We are looking at how the new rules affect Global’s plans for sharing programmes within Wales, and will provide more details shortly.

New approved areas. Stations still need agreed format changes to take advantage of the new areas.

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  1. Jon W says

    Why not just skip all this messing about and make the whole of the world one big content block. Then companies like Global could just have one big station for every country in the world and hire as few people as possible

    1. Adrian says

      Maybe merging English speaking nations to cut costs 😁

  2. RathergoodDAB says

    One single station across all DAB/FM/AM radios, presented by Chris Evans 24 hours a day and the whole thing is sponsored by SKY. Their playlist only consists on Ed Sheeran, Ariana Grande and Jess Glynn.

  3. Mike Usher says

    Well if Global and Bauer are really struggling to make money out of commercial radio even though audiences and revenues have never been higher, maybe they should pull out of the market and leave it to people who know what they are doing.

    1. Mike Rose says

      I hate to break it to you but there ARE people involved who know what they are doing. Richard Park is at Global, Gary Stein is at Bauer.

  4. harry worth says

    The poll tax funded bbc gets what they want while commercial radio gets kicked in the teeth, They should start closing stations

  5. Scott Donald says

    West FM has already co-located to Clydebank, leaving only South Westsound in Dumfries for the time being

  6. Radio Geordie says

    What, and Global haven’t already announced that they closing the Wrexham operation?
    Bit slow off the mark aren’t they?

  7. Michael V says

    What the fudge is this??? How the hell can they make Wales ONE Approved Area? The three we had made sense. + Scotland is bigger so that shouldn’t have changed. I didn’t think ofcom could throw more depressing news at us.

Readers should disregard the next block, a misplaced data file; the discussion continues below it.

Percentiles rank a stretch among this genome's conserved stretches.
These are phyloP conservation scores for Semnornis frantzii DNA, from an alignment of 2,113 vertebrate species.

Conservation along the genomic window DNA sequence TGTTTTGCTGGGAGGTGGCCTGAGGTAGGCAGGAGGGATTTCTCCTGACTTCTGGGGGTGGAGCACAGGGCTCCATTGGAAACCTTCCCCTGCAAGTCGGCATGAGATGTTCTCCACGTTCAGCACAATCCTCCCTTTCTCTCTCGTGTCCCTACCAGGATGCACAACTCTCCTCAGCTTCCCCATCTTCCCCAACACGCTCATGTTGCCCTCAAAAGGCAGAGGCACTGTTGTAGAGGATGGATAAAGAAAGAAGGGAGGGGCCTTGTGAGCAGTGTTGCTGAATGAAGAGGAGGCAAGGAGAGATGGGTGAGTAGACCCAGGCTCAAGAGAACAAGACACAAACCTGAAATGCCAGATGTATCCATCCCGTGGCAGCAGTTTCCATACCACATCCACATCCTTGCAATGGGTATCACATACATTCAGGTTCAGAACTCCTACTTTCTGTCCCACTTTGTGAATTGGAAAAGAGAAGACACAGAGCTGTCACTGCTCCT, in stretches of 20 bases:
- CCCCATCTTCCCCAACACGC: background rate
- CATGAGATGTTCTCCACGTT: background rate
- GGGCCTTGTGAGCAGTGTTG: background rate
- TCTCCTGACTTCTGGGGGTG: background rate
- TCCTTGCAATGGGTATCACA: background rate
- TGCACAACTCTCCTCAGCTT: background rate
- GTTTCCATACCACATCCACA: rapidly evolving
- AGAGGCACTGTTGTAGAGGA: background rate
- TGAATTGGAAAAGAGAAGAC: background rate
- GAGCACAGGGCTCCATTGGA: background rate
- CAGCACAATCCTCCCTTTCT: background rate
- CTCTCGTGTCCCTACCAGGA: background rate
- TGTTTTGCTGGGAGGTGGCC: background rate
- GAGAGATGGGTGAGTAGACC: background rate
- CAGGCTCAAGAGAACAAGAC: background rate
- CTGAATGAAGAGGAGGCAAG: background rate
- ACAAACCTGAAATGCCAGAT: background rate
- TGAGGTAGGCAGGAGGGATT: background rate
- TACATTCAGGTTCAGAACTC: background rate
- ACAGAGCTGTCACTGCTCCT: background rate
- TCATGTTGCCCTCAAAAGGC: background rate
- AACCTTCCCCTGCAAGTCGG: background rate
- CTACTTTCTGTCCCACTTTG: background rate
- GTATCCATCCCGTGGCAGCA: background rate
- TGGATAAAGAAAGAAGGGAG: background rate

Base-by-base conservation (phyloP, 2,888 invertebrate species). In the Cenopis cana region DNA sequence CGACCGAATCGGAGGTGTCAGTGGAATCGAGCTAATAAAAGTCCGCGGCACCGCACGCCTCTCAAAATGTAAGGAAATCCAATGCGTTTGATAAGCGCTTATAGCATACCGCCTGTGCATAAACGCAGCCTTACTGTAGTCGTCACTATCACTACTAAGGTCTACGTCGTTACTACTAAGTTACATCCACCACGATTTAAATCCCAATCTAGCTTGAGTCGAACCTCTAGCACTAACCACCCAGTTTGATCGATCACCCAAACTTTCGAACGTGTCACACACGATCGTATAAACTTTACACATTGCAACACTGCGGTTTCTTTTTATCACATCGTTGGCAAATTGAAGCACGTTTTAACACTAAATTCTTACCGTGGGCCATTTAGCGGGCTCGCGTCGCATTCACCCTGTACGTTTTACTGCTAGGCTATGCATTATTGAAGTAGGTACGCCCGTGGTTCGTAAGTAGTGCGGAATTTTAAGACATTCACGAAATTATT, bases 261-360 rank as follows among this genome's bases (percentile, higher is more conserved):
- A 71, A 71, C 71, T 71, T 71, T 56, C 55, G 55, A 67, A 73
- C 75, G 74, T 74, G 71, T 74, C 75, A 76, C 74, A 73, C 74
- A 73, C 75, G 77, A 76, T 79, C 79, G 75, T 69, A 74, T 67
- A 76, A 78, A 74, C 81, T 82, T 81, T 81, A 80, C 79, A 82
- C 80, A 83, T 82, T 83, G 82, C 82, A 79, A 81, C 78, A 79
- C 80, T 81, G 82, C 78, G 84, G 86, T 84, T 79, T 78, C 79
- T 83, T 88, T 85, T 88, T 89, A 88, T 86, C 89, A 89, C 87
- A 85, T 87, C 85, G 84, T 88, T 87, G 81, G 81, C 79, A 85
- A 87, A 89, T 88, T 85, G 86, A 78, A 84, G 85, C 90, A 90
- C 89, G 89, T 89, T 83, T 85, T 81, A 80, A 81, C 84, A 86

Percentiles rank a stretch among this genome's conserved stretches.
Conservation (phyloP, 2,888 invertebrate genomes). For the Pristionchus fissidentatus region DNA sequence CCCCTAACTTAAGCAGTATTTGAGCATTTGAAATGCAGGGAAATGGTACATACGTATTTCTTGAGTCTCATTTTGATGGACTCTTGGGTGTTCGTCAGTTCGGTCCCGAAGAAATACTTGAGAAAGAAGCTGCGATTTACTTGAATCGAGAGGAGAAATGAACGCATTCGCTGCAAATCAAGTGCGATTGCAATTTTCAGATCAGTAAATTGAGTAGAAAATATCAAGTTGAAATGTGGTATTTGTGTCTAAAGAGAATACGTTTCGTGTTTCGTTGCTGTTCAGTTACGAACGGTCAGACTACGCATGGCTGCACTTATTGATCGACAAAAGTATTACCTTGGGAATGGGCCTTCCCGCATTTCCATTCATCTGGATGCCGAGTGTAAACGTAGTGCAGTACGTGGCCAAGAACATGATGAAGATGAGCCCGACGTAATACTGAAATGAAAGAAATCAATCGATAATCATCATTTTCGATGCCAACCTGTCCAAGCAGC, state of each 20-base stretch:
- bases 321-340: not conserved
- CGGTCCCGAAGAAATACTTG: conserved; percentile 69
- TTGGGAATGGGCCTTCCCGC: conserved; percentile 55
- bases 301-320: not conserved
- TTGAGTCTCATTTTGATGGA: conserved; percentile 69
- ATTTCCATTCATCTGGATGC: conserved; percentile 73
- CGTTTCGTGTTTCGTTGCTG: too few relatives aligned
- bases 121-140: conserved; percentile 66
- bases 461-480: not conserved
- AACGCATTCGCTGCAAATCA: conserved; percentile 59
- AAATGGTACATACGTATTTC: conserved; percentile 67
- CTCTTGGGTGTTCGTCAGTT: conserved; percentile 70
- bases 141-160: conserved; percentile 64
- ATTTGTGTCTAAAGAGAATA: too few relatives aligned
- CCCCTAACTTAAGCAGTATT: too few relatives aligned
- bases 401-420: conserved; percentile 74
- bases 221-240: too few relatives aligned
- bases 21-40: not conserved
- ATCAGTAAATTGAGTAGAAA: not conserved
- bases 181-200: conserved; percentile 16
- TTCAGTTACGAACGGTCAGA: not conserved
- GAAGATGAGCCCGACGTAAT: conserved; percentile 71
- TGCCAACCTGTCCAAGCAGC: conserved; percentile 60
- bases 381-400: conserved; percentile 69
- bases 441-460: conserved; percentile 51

1. mb23 says

      Radio Wales & Radio Cymru serve the whole of Wales so seems sensible to me.

  8. whitsal says

    This makes no sense. Wales as ONE approved area?

    Forth and Clyde are two different TSA’s, no reason to co-locate; very different demographics.

    It’s as absurd as mixing Norwich in with Herts, Beds, Bucks for Heart.

  9. Peter says

    A good move by Ofcom making Wales one approved area.

    We are only a area of 3 million people so even after the reduction to one area we are still the smallest by a long way.

  10. Ian Scott says

    Having read the report, the following appears to be the case:

    FOR the bigger areas: The large group radio operators

    AGAINST the bigger areas: Everyone else.

    Can you see Ofcom rolling over, yet again, as ‘instructed’ by the major groups?

  11. Dale says

    Why don’t everybody move down to London where it’s nice warmer? As long as they employ a Scotsman followed by a Welshman for three hours a day each then that would keep to Ofcoms rules keeping local radio local.

  12. Pat says

    Sad to say I think what was good about local radio has now gone anyway and if only three hours a day on weekdays is required from each area (and not even at breakfast) there seems little point.

  13. John Caravella says

    Licensing needs to be a power devolved to Scotland. There is room for new and viable FM signals in Scotland, and OFCOM has shortchanged the region and allowed most of the day to be programmed from London or Manchester. This method can’t be responsive or truly local for Scottish listeners, and if they don’t want to be in these markets they should sell the stations to operators who do.